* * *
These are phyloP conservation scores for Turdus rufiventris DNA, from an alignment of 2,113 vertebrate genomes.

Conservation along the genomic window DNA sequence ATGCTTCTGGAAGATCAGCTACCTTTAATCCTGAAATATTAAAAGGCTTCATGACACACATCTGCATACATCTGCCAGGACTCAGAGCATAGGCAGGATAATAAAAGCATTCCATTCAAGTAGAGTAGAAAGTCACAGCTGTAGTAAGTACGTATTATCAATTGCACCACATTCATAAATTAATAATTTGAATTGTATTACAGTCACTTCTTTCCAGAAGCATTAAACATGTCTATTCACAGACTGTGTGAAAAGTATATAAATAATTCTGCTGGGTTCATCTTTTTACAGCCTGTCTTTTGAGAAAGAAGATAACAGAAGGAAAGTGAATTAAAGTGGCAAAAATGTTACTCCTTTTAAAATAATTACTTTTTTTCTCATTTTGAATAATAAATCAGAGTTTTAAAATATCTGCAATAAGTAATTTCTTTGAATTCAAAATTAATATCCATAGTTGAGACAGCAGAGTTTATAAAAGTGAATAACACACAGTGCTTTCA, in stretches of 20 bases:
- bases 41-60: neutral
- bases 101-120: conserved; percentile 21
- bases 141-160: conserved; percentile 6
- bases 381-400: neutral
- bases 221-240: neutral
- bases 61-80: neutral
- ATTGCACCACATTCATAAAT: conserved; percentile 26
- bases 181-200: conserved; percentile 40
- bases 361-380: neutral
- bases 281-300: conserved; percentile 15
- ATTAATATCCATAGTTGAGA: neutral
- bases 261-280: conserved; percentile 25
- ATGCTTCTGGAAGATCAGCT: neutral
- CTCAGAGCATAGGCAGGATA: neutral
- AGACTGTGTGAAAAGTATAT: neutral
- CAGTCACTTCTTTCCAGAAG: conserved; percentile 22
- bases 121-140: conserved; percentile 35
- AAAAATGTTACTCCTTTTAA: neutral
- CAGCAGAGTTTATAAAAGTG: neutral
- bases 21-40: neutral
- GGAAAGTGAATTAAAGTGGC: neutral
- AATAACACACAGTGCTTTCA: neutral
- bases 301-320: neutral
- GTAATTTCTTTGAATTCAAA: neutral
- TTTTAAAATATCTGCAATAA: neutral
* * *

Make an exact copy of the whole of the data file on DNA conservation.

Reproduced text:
These are phyloP conservation scores for Turdus rufiventris DNA, from an alignment of 2,113 vertebrate genomes.

Conservation along the genomic window DNA sequence ATGCTTCTGGAAGATCAGCTACCTTTAATCCTGAAATATTAAAAGGCTTCATGACACACATCTGCATACATCTGCCAGGACTCAGAGCATAGGCAGGATAATAAAAGCATTCCATTCAAGTAGAGTAGAAAGTCACAGCTGTAGTAAGTACGTATTATCAATTGCACCACATTCATAAATTAATAATTTGAATTGTATTACAGTCACTTCTTTCCAGAAGCATTAAACATGTCTATTCACAGACTGTGTGAAAAGTATATAAATAATTCTGCTGGGTTCATCTTTTTACAGCCTGTCTTTTGAGAAAGAAGATAACAGAAGGAAAGTGAATTAAAGTGGCAAAAATGTTACTCCTTTTAAAATAATTACTTTTTTTCTCATTTTGAATAATAAATCAGAGTTTTAAAATATCTGCAATAAGTAATTTCTTTGAATTCAAAATTAATATCCATAGTTGAGACAGCAGAGTTTATAAAAGTGAATAACACACAGTGCTTTCA, in stretches of 20 bases:
- bases 41-60: neutral
- bases 101-120: conserved; percentile 21
- bases 141-160: conserved; percentile 6
- bases 381-400: neutral
- bases 221-240: neutral
- bases 61-80: neutral
- ATTGCACCACATTCATAAAT: conserved; percentile 26
- bases 181-200: conserved; percentile 40
- bases 361-380: neutral
- bases 281-300: conserved; percentile 15
- ATTAATATCCATAGTTGAGA: neutral
- bases 261-280: conserved; percentile 25
- ATGCTTCTGGAAGATCAGCT: neutral
- CTCAGAGCATAGGCAGGATA: neutral
- AGACTGTGTGAAAAGTATAT: neutral
- CAGTCACTTCTTTCCAGAAG: conserved; percentile 22
- bases 121-140: conserved; percentile 35
- AAAAATGTTACTCCTTTTAA: neutral
- CAGCAGAGTTTATAAAAGTG: neutral
- bases 21-40: neutral
- GGAAAGTGAATTAAAGTGGC: neutral
- AATAACACACAGTGCTTTCA: neutral
- bases 301-320: neutral
- GTAATTTCTTTGAATTCAAA: neutral
- TTTTAAAATATCTGCAATAA: neutral